An interview with David O’Toole
Q. Why CIHI? What attracted you to this position?
It was really a perfect mix of personal and professional things. CIHI has developed a stellar reputation over the past 20 years as a forward-thinking, relevant organization that has a keen insight into the needs of health care. There’s a special kind of focus of purpose to CIHI that I really like.
On the personal side, I grew up in Ottawa, my son works here and my wife, Julie, is originally from Quebec and would love to come back to this area.
Right now, we are dividing our time between Kingston, Toronto (where Julie is working) and Ottawa, but we intend to move back to Ottawa in early July. So really, it was a quality of life decision brought about by a combination of personal and professional factors.
CIHI’s values—respect, integrity, collaboration, excellence and innovation—and the notion of having a balance between personal and professional life were a huge attraction for me.
Q. What unique characteristics do you bring to this position?
I’ve got experience working in both the public and private sectors, and that’s made me a more effective manager and leader. I also have a happy intolerance for wasting time. I like to work in a place with a sense of purpose. If you ask my former colleagues about my best traits, they would agree that I get things done, and I have a sense of respect for those I work with. This sense of respect goes back to listening, to being committed to a plan and to really throwing support behind that plan—acting with purpose.
Q. Tell us about yourself. What do you like to do in your spare time? Do you have a bucket list?
I like to fish, hike, camp, canoe and cross-country ski in the winter. In my last position, as deputy minister for the Ministry of Natural Resources, I was responsible for the park system in Ontario and I loved that aspect of the job. I also really like to travel, both around the globe and close to home. I don’t really have a bucket list; I’m open to many different things, from a 3-week canoe trip, to hiking in France, to cross-country skiing in eastern Ontario.
Q. What do you consider to be some of your greatest successes, either professionally or personally?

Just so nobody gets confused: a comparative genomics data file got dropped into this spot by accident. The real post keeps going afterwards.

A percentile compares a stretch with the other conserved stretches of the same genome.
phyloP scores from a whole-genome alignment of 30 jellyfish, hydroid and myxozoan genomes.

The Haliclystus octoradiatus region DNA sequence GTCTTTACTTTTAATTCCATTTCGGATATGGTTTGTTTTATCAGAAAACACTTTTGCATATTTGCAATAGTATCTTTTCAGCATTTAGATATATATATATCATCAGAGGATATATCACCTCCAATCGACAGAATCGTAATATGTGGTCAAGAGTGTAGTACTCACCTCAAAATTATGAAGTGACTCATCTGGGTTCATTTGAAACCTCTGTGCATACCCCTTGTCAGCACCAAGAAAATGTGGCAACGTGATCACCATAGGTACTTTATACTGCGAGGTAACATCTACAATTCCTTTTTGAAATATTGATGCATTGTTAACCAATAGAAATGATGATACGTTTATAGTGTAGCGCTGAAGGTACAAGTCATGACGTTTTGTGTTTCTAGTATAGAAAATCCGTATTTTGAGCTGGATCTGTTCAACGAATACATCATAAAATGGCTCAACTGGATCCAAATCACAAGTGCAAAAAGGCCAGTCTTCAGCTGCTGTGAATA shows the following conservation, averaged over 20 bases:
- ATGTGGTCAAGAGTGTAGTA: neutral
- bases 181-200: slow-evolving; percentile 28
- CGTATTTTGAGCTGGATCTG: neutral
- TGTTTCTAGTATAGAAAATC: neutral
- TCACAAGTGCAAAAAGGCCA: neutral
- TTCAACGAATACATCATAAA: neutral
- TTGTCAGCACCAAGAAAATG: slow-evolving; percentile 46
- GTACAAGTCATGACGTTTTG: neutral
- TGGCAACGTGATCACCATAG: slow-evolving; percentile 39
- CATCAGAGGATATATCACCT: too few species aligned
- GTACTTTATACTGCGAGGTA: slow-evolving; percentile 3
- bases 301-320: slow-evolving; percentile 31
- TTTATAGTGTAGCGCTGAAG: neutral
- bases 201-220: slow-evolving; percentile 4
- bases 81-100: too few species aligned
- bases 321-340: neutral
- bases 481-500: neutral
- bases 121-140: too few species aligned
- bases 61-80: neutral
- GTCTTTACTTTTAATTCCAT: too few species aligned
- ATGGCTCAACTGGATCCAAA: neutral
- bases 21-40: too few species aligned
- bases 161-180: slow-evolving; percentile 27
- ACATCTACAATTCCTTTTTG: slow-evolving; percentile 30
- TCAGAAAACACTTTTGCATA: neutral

I’ve been fortunate to have played a role in a number of significant public policy developments over the past several years, and that’s certainly something I am proud of, but I consider the major success to be the relationship my wife Julie and I have developed over the last 15 years. Mentoring and coaching are also really important to me and something that I derive my greatest satisfaction from. Mentoring can happen in big and small ways. An hour over coffee can make a big difference to someone. And I believe there are mentors all around us. We are all able to influence others in the most subtle way; no one is solely successful.
Q. How do you start your work day generally? How does it end?
My ideal day starts around 6 a.m. over breakfast, reading the paper. Sometimes I get in a run, and I generally get to the office by 8 a.m. Mornings are the most productive time for me to do intellectual work—thinking about HR issues, reviewing policy, commenting on Board materials, developing strategies and approaches; this is the stuff I carry out early in the day. I tend to bucket more transactional work into the afternoon. At the end of my day, I love to cook, garden, read, have a glass of wine and sometimes go for a walk or run.
Q. What are your views on social media?
I’m active on some platforms, but I’m definitely more of a stalker—a listener on Twitter rather than a talker.
In this position, I’m willing to learn more about social media and my role in it, just as CIHI’s role in social media is evolving. I think it’s important for any organization to be involved in social media. One of the last things I did in my former job was to create a branch within the Communications department that is now dedicated to social media. It’s had a real impact on a 150-year-old business, and that’s really fascinating to see.
Q. Over the next few weeks, you’ll be meeting with employees, stakeholders and the Board. What would you like them to know about you?
I’d like everyone to know that I’m easygoing and I’m not big on hierarchy. I’m also pretty approachable, and I’m interested in receiving candid comments about all issues. I don’t like to waste time, in that I like to get things done, and I like to do it all while keeping my sense of humour and the humour of everyone around me.